In 1956, as Hiller military and commercial utility helicopters continued to gain acceptance as depend¬ able workhorses in the nation's vertical flight realm of aviation, Hiller chose another daring step: the development of a high speed vertical takeoff and landing transport plane to deposit troops and equipment into restricted battlefield locations. The project's X-18 test bed was made of borrowed engines and fuselage parts, but the 17-ton plane managed to complete test flights at Edwards Air Force Base in 1959-60, proving the long-held Hiller idea that a tilting wing-engine approach to high speed vertical flight was feasible. The result was production of a evaluation fleet of Air Force tilt-wing XC-142 transports by the consortium of Hiller, Chance-Vought and Ryan. Challenged in jungles and on aircraft carriers, the XC-142 proved the point, as did all Hiller's experimental hardware surprises: they did what they were supposed to do, safely, and with considerable fanfare, minus only full production contracts to follow. Clearly, these and many other Hiller creations were meant to teach the world what could be done in vertical flight in every possible field requirement.

Predictive of his oncoming career as a corporate turnaround specialist, Stanley Hiller was asked in the mid-1960s when he was President of the U. S. Army Aviation Association, to describe in the Association's magazine how he managed people to perform as creative teams so successfully. The resulting article, Hiller's "Art of Looking Backward from the Future," was noted by observers in the business world. Hiller eschewed the common way to advance technology based on rate of progress in the past. His technique was to establish what goal in any technology was sought in the future, drawing a performance timeline from that future point back to the present. Dramatizing such goals to employees, and establishing individual roles in the ambitious timeline embodied Hiller's management technique. That way, he was fond of saying, "each person owns the plan."

In 1968, after merging Hiller Aircraft into what became Fairchild Hiller Corporation, Stan Hiller left aviation to open Hiller Investment Co. Its purpose was to realize the opportunities in bringing together strong management groups and effective boards of directors to revitalize companies with large asset bases not being employed as effectively as possible. Asked if he was entering the venture capitalism field, Mr. Hiller replied in an press interview, "We roll up our sleeves and get into the companies, so we are not passive investors. We become chairman or chief executive officer, and don't take our money until employees have a turnaround, and the company's shareholders realize their promised returns."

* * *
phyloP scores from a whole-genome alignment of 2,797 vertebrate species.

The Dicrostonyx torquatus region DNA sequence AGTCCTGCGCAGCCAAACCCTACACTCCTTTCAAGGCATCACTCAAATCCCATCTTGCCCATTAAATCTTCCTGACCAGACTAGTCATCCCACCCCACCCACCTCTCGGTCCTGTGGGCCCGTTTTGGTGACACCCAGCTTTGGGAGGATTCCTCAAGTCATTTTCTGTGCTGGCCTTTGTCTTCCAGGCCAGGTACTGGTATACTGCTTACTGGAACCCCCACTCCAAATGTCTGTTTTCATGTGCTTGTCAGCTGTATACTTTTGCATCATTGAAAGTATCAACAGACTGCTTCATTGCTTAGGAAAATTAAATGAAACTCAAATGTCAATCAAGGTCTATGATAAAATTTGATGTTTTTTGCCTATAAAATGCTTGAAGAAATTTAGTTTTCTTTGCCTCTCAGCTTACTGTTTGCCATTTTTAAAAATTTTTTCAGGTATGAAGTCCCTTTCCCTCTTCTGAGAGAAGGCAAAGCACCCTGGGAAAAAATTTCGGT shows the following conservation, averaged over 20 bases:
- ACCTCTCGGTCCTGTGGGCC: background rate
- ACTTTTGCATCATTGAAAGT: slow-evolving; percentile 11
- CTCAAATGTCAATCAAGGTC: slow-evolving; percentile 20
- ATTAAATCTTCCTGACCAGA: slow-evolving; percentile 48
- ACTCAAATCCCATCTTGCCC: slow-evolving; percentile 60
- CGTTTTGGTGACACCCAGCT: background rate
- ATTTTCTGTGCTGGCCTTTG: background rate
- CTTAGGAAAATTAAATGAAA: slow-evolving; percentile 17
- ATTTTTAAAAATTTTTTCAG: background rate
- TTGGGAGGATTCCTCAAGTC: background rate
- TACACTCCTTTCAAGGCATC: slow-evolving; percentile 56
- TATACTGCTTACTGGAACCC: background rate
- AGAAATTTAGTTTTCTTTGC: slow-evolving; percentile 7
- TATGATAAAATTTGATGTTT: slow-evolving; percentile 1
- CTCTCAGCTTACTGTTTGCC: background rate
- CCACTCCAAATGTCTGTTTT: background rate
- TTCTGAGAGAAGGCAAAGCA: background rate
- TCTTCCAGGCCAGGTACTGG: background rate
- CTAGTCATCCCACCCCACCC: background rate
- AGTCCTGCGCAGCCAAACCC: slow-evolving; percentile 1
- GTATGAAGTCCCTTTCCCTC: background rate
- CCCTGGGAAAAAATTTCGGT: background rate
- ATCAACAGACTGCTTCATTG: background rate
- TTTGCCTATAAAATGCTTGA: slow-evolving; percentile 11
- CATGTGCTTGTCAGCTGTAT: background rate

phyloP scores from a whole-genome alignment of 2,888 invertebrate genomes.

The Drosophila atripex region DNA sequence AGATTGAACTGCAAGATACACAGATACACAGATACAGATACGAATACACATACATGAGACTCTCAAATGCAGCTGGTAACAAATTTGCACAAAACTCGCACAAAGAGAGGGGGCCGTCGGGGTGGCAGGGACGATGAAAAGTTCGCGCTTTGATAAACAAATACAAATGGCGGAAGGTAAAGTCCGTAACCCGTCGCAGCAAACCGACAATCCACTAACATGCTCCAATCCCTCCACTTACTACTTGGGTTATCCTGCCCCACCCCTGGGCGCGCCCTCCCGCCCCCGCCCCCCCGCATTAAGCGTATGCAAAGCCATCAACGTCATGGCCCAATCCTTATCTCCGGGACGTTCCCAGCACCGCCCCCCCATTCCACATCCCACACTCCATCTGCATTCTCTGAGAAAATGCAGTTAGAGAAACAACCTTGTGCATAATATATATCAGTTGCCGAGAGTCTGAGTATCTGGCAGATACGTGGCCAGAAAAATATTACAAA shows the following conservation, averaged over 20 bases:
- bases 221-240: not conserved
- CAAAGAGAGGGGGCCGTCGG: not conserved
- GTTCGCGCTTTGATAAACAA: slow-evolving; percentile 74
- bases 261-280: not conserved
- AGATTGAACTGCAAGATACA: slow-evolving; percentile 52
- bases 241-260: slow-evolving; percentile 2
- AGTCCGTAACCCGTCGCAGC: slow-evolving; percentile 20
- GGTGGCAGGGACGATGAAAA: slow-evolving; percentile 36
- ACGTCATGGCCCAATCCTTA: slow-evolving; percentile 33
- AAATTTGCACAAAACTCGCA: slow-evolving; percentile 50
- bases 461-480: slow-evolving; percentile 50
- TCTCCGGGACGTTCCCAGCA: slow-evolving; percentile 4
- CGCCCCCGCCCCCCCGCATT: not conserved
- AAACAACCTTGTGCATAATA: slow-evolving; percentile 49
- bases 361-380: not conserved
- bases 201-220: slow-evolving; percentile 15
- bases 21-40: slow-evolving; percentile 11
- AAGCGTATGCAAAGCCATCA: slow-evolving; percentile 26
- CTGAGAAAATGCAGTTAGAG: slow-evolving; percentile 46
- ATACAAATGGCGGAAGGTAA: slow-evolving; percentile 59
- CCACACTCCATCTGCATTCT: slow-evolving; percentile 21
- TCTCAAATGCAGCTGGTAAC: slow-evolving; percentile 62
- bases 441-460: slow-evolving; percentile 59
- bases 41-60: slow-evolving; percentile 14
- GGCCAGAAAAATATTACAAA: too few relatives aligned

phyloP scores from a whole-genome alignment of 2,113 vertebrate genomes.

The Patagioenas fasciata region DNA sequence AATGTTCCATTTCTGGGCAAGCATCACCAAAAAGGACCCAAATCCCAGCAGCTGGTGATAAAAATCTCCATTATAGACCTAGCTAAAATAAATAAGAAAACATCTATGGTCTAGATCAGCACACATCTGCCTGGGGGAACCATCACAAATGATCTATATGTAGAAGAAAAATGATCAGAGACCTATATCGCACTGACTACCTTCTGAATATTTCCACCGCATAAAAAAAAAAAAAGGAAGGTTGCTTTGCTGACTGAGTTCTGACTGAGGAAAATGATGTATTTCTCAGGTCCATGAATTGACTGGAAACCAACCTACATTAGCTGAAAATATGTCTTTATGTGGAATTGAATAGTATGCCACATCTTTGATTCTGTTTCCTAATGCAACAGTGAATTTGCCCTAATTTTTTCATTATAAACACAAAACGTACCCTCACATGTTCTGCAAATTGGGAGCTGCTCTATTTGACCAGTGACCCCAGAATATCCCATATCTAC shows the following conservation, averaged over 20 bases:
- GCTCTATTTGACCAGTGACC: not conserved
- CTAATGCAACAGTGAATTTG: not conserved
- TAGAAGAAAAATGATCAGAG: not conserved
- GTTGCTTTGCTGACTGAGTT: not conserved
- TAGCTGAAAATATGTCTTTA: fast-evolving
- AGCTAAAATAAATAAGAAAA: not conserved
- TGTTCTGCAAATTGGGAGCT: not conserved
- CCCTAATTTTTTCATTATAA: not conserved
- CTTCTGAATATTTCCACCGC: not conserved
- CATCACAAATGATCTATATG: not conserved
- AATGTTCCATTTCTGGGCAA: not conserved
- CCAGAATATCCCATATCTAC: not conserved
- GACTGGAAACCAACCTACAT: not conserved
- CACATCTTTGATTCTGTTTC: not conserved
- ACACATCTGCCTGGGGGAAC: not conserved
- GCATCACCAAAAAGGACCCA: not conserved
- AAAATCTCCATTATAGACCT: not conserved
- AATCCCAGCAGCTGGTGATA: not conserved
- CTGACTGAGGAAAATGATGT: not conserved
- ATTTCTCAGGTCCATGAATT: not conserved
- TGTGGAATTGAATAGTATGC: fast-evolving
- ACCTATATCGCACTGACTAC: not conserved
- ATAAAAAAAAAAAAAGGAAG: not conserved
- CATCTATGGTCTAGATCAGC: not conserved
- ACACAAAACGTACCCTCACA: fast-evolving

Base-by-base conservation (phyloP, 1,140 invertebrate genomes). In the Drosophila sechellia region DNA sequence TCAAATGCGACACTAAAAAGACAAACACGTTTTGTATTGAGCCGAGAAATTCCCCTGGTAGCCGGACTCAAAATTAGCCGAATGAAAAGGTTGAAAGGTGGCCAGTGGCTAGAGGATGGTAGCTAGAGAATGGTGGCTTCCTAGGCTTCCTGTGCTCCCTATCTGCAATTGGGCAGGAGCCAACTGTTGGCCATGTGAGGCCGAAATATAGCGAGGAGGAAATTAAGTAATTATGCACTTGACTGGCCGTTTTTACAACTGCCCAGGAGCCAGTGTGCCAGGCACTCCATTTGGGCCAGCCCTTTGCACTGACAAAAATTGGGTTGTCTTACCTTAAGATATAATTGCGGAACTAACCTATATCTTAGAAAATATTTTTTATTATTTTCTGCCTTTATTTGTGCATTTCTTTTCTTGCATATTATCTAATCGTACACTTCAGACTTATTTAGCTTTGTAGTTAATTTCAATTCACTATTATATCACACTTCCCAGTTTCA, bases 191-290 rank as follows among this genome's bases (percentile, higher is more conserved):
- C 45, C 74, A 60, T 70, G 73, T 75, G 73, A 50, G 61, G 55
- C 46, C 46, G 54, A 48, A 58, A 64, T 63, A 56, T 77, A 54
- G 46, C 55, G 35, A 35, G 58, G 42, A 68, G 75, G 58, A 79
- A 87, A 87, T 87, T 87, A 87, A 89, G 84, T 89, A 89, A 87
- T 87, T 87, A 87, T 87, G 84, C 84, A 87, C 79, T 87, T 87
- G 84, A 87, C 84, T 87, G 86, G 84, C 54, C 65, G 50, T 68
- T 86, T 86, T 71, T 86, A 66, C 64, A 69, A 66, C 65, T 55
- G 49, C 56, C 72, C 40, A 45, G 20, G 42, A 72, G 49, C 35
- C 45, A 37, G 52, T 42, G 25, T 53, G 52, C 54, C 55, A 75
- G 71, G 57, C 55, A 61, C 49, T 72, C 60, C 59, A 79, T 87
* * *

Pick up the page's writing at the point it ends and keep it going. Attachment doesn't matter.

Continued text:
Following this unique, personal-commitment approach, and backed by a reservoir of strong managers eager to participate in this non-hostile takeover process, the Hiller group launched a 20-year progression of corporate turnarounds, starting by "cleaning up" mini-conglomerate G.W. Murphy Industries which the group changed into Reed Tool Co. and in 1979 sold it to energy giant Baker International. Soon after that success, the Hiller group took control of the nation's largest moving and storage company, Bekins Co., reversing 20 years of declining earnings as a percent of sales.

Approaching age 60, the man who had started as CEO of his own company as a teenager now became deeply committed taking the roles of CEO or board chairman of challenging enterprises in a wide variety of industries, helping them become the innovative, flexible organizations he knew they had the potential to be. He took leadership roles in of all of them, including Baker International, for which he fashioned a merger with Hughes Tool Company to become today's Baker Hughes Corporation. One of Mr. Hiller's most successful turnarounds came close to the end of his career. At an age when most men contemplate retirement, he persuaded Borg-Warner to spin off to shareholders its failing York International, one of the world's largest air conditioning firms, and put him in charge as CEO. Stanley and Carolyn Hiller took up residence in York, Pennsylvania, until the job could be completed. "The challenges are intimidating," Business Week magazine reported at the outset. Borg-Warner Vice President Donald Trauscht said, "I sincerely doubt we would be doing this with anybody else but Stan and his team. In all my years in business and in life, I've never run into anyone like Stan." A year after Mr. Hiller took the helm of the once-floundering company he affectionately called "Yorkie," the company posted a five-fold increase in profits, a 130% rise in stock price, and a stable employment.

Stanley Hiller was often quoted in the media on his abiding opposition to business practices which undermine the vitality of corporations. Among them were the unfriendly takeovers; "slash-and-burn" tactics aimed not at building companies but draining their assets; die excessive remuneration of many American CEOs...and the "feudal system" at the top of many companies that stifles change and innovation. A Hiller motivation throughout his long career, stretching from age 15 to beyond 70, was what people can do when motivated and enabled.

Acknowledging that aviation was an exciting career, Hiller created an education-based aviation museum-now one of the nation's largest-in San Carlos, California. He considered it his contribution to the community which nurtured his own success. The Hiller Aviation Museum is an institution of education and research and has a goal to stimulate and engage our communities to discover the past, celebrate the present, and imagine the future of greater aviation with a focus on unique technological innovations and innovators.

In his 78th year, Stanley Hiller was awarded Smithsonian's 2002 National Air and Space Museum Trophy for Lifetime Achievement, "for your distinguished career as a leader in aviation innovation and excellence." That year also, his aviation community honored his lifelong contribution to the progress of aviation with its Medal of Achievement, presented by the San Francisco Aeronautical Society.

Stanley is survived by his wife, Carolyn Balsdon Hiller; his sons, Jeffrey and Stephen Hiller; his seven granddaughters, Christy Hiller Myronowicz and Brooke, Carrie, Maryann, Kristen, Constance and Samantha Hiller; and his sister, Patricia Hiller Chadwick, of London, England.